Learn how to copy the distro ISOs to USB sticks. Do also know how to burn the ISOs to CD/DVD; it'll come in handy from time to time. Eventually, learn how to do the same from inside Linux. To start with, here are a couple Windows programs to try.
for copying ISOs to USB sticks:
for burning ISOs to CD/DVD:
Start with the classic distros (classic to me anyway). For example:
Here's a great resource:
You can use that link to check out a potential new distro and find out the latest on it, or to become aware of other distros.
Here's a handy reference on the distros' linear history:
Basically, the things you know from the classics will filter down to other distros.
Be aware of the different flavors of window managers or desktop environments: KDE, GNOME, Xfce, Fluxbox, Blackbox, MATE, Cinnamon, etc. Do know about the difference between a live distro and a distro that install to computers.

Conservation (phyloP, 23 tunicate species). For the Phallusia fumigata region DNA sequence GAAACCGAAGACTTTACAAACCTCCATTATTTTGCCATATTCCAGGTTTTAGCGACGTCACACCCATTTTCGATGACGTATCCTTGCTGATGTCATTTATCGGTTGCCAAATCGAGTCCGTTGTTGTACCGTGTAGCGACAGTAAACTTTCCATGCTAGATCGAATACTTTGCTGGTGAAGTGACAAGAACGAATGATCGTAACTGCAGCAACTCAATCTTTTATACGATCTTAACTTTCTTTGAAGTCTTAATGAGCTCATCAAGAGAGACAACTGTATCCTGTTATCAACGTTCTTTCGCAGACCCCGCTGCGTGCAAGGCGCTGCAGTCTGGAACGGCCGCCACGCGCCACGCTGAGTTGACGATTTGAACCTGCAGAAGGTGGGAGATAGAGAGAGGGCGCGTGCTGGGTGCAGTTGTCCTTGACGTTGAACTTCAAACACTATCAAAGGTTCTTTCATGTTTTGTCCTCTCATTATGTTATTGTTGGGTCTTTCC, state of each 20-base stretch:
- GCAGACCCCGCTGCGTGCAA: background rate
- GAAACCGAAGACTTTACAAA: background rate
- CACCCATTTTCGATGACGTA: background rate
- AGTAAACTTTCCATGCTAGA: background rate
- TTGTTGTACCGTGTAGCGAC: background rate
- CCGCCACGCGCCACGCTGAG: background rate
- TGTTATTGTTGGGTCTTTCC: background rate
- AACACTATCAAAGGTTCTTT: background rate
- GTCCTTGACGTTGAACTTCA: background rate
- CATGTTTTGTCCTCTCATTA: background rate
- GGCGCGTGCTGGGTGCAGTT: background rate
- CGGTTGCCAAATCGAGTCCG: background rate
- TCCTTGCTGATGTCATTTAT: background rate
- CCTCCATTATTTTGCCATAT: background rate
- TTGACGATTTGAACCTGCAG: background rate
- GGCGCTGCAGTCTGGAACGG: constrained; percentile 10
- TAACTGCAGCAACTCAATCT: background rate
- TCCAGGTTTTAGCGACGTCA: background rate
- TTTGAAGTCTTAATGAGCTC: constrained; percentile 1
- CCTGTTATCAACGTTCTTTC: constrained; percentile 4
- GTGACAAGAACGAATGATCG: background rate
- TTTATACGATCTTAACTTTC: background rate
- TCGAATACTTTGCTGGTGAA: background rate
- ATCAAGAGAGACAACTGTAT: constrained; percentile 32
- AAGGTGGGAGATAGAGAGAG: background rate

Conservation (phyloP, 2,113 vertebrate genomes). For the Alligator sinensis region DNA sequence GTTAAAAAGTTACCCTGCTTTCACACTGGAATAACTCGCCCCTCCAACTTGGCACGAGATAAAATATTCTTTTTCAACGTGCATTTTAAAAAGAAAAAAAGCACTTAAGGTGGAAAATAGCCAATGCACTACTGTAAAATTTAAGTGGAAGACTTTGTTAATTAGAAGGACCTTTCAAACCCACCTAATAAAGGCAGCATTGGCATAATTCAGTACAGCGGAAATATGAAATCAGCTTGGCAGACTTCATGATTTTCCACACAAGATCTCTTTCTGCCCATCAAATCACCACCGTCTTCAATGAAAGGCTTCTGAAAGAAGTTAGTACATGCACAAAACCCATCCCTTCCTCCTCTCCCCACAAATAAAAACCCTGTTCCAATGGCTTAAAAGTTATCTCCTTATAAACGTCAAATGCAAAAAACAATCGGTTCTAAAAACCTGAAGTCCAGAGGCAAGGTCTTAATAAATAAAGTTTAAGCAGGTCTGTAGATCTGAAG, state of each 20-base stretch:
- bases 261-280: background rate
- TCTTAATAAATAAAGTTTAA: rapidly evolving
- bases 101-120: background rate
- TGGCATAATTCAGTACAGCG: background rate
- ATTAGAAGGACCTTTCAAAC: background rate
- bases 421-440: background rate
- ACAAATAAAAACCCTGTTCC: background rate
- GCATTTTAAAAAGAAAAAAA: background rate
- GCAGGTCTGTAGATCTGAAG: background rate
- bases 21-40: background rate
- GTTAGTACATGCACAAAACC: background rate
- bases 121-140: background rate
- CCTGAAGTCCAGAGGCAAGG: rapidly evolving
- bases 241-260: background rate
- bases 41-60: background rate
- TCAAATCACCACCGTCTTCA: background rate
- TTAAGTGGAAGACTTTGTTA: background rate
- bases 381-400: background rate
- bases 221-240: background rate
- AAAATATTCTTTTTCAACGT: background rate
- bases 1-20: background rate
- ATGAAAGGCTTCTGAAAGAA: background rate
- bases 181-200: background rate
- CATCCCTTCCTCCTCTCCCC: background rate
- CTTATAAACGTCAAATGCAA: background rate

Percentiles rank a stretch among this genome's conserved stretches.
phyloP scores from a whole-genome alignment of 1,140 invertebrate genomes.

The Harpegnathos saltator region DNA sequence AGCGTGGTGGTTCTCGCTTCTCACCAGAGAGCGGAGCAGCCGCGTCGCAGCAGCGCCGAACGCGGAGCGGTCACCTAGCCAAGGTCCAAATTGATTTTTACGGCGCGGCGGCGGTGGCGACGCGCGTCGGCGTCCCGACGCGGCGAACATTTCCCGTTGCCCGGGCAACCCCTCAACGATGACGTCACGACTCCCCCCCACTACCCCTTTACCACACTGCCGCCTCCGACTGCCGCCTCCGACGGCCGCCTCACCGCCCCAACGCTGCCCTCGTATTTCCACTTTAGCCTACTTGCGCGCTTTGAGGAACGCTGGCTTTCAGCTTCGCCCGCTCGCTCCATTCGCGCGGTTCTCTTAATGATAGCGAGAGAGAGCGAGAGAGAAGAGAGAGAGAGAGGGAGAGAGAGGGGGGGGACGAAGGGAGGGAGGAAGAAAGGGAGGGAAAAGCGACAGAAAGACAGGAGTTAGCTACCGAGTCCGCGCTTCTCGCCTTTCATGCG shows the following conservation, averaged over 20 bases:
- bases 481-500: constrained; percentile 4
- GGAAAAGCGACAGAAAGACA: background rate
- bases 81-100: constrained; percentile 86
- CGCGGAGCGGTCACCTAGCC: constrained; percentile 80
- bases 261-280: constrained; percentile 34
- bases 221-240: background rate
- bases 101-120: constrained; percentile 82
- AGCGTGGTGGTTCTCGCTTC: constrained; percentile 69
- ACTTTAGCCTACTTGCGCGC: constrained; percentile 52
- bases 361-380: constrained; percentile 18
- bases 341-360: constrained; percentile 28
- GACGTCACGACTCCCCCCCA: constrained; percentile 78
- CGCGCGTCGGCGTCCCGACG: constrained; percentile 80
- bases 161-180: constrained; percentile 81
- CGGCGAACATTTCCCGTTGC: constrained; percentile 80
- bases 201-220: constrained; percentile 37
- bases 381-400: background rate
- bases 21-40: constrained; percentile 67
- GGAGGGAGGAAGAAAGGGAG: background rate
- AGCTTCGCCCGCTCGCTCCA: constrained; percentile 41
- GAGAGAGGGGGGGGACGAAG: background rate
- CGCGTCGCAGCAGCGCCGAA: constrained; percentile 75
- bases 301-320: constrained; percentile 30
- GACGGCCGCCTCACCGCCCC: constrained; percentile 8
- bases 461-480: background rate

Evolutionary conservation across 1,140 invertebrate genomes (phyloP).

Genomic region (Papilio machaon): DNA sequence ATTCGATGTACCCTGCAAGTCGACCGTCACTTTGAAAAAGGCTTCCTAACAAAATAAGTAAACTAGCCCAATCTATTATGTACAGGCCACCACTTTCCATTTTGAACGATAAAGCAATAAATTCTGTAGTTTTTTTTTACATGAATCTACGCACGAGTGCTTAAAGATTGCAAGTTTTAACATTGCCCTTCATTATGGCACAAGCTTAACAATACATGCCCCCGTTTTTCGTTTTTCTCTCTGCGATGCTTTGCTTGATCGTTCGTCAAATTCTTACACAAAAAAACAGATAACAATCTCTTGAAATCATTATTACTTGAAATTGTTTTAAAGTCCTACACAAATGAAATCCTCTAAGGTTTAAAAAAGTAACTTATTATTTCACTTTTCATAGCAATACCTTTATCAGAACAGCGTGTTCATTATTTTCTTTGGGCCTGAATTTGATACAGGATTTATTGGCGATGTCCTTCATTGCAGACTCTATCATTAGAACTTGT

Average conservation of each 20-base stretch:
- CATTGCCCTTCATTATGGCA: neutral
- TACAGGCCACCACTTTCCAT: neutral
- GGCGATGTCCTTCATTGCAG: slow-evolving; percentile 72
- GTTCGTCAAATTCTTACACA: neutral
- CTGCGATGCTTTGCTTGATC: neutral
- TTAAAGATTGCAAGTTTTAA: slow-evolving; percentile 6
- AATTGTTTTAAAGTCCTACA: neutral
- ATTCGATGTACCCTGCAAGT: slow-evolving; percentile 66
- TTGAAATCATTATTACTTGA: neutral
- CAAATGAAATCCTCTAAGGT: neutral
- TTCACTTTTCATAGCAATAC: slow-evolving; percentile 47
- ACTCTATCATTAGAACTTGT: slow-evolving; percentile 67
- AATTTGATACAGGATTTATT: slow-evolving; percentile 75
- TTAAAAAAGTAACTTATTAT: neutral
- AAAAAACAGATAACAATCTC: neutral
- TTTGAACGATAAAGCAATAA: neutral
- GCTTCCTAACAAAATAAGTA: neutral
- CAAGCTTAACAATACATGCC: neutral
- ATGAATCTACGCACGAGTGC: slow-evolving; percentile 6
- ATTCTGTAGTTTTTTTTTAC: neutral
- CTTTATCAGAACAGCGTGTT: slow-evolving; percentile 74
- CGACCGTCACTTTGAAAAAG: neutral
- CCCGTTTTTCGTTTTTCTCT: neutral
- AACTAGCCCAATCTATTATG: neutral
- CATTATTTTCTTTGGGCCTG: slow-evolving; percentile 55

If you don't have an extra computer or an old computer that you can take over completely (nuking Windows and installing Linux for the purpose of teaching yourself Linux), it is highly recommended to install and use this program on your Windows machine:
With this, you can install and practice the different distros inside your Windows computer without the fear of messing up your only Windows computer (if that's the case with you) until better days. You can even have the virtual machines be connected to each other and have your own virtual network, servers, clients, all of that inside VirtualBox. It's a neat way to learn networking safety before you apply your understanding to the real world.
Don't do dual-boot setup with your only Windows machine until you are able to do that without borking Windows. It's too easy to wipe out Windows and have a loss of important data. Practice this setup somewhere else. Personally, I find that it's better to leave Windows alone in the first place and have a separate Linux machine.
It's highly recommended to eventually learn how to use the command-line interface or 'CLI'.
Read, read, read. OMG, yes, read, read, read. Wikipedia, Google, distro's manuals, this forum, etc, etc. This is the only way for me to get anything done. It'll be helpful if you do know someone that knows Linux and can show you the way Linux works (that help speed the learning up some), but you have a lot to gain if you can figure it out yourself.